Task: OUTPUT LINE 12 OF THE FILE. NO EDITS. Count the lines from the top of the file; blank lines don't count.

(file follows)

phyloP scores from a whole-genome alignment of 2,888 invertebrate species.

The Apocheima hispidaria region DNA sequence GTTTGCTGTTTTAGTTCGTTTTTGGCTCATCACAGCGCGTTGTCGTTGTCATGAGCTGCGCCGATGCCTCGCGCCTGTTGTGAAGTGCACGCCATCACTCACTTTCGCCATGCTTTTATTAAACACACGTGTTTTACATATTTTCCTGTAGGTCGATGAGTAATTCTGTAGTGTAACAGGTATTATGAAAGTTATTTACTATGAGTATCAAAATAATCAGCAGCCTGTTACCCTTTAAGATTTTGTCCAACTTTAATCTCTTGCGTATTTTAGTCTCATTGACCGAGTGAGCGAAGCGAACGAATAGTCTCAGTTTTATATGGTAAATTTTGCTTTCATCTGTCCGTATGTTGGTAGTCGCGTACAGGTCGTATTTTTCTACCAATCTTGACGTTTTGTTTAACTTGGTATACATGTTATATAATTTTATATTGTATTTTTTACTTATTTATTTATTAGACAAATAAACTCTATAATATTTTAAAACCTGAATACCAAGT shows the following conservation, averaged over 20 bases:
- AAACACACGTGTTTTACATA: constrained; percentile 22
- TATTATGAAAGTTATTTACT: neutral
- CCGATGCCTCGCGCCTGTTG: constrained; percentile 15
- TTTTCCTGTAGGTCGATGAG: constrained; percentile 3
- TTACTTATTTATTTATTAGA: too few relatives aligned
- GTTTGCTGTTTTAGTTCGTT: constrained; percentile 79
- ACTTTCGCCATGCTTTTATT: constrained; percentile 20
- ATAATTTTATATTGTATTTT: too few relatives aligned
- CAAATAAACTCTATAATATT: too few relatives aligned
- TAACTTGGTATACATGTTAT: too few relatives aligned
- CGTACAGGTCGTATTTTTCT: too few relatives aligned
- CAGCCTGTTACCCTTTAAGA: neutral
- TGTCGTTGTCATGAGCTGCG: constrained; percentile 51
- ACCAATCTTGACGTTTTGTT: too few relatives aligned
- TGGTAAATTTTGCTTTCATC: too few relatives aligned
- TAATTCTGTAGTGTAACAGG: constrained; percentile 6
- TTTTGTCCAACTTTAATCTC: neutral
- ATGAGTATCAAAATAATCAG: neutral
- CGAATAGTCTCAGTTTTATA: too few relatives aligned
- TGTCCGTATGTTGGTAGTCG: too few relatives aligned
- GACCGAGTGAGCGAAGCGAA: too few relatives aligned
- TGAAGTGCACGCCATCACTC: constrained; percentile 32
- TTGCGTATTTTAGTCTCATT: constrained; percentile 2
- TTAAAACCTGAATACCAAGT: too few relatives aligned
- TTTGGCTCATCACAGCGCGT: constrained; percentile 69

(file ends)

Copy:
- TAACTTGGTATACATGTTAT: too few relatives aligned